For decades, many countries, esp. in Europe could say "well China is far away, and we need the trade." Canada was happy to let China in every door, despite massive signs of technology theft.

Then, one day, there is no national Canadian technology provider and Huawei is a global powerhouse.
 
johns624
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Re: New defence pact AUUKUS

Tue Sep 21, 2021 4:33 pm

brindabella wrote:
(**) don't be fooled by apparent "amity" between Russia & China.
cheers
Exactly. Russia is just as concerned about Chinese power as anyone. Russia isn't the old USSR in terms of power; not even close. They're afraid that one day China will look north and see all those natural resources right over the border. So, they act buddy-buddy and keep the Chinese eyes looking in other directions.
 
RJMAZ
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Re: New defence pact AUUKUS

Tue Sep 21, 2021 10:45 pm

Can we get back on topic with AUKUS and the submarine deal.

More reports about the Los Angeles class subs.

https://www.forbes.com/sites/craighoope ... subs-asap/

There is no point building subs for 15 years time if the threat is 5 years away.

People might have missed that Australia ordered SM-6 anti ballistic missiles only 3 weeks ago.

https://www.navalnews.com/naval-news/20 ... australia/

The Hobart class AEGIS destroyers will be getting these missiles fitted ASAP. While western leaders are smiling in public video conferencing they are clearly preparing for something big. I think we all know where the conflict will take place.
 
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SeamanBeaumont
Posts: 88
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Re: New defence pact AUUKUS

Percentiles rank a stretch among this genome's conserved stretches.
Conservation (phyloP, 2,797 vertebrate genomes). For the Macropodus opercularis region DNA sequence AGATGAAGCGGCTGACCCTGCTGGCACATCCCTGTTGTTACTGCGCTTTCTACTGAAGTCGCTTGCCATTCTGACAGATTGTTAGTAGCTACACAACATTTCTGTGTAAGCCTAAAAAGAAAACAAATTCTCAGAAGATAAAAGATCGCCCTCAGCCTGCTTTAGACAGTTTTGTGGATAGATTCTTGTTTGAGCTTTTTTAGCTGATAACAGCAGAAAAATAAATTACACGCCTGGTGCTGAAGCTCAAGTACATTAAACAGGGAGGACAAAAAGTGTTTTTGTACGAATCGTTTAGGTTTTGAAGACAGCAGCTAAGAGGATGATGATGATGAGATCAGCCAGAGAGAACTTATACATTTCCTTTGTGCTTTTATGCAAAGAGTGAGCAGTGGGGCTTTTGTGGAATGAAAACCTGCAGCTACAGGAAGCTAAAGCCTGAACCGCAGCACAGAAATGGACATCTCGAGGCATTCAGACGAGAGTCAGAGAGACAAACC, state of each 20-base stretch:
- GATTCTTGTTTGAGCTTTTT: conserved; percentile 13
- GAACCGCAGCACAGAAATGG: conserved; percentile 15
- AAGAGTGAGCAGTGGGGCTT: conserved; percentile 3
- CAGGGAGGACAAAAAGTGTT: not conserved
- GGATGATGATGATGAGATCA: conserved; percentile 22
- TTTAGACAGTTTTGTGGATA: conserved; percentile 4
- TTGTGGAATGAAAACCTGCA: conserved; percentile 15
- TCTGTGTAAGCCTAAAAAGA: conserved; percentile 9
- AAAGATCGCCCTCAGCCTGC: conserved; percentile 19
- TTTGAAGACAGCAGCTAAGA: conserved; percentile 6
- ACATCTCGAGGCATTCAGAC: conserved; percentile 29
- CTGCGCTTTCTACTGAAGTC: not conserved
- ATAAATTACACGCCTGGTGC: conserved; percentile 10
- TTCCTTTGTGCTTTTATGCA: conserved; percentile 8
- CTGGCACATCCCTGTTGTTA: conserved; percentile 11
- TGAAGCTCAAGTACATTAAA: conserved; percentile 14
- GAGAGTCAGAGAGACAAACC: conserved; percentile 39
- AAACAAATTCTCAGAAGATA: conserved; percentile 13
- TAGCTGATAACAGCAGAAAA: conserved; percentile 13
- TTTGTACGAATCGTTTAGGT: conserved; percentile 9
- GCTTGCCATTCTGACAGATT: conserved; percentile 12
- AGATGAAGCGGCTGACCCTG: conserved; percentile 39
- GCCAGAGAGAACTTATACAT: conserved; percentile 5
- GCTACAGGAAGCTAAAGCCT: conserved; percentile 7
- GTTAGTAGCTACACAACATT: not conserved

Wed Sep 22, 2021 12:48 am

RJMAZ wrote:
Can we get back on topic with AUKUS and the submarine deal.

More reports about the Los Angeles class subs.

https://www.forbes.com/sites/craighoope ... subs-asap/

There is no point building subs for 15 years time if the threat is 5 years away.

People might have missed that Australia ordered SM-6 anti ballistic missiles only 3 weeks ago.

https://www.navalnews.com/naval-news/20 ... australia/

The Hobart class AEGIS destroyers will be getting these missiles fitted ASAP. While western leaders are smiling in public video conferencing they are clearly preparing for something big. I think we all know where the conflict will take place.

Anyone suggesting this crazy plan has no concept of the issues faced by Navy maintenance today. A basic google search, clearly beyond the capability of a Forbes reporter, makes this clear.

There is not enough yard space to do that type of work for additional subs compared to what is already planned. The USN yards, only Govt yards for the actual nuclear work, are already backed up and even with the current fleet are struggling, on average 9 months late for Virginia and 5 months late for 688s, and that isn't going away any time soon.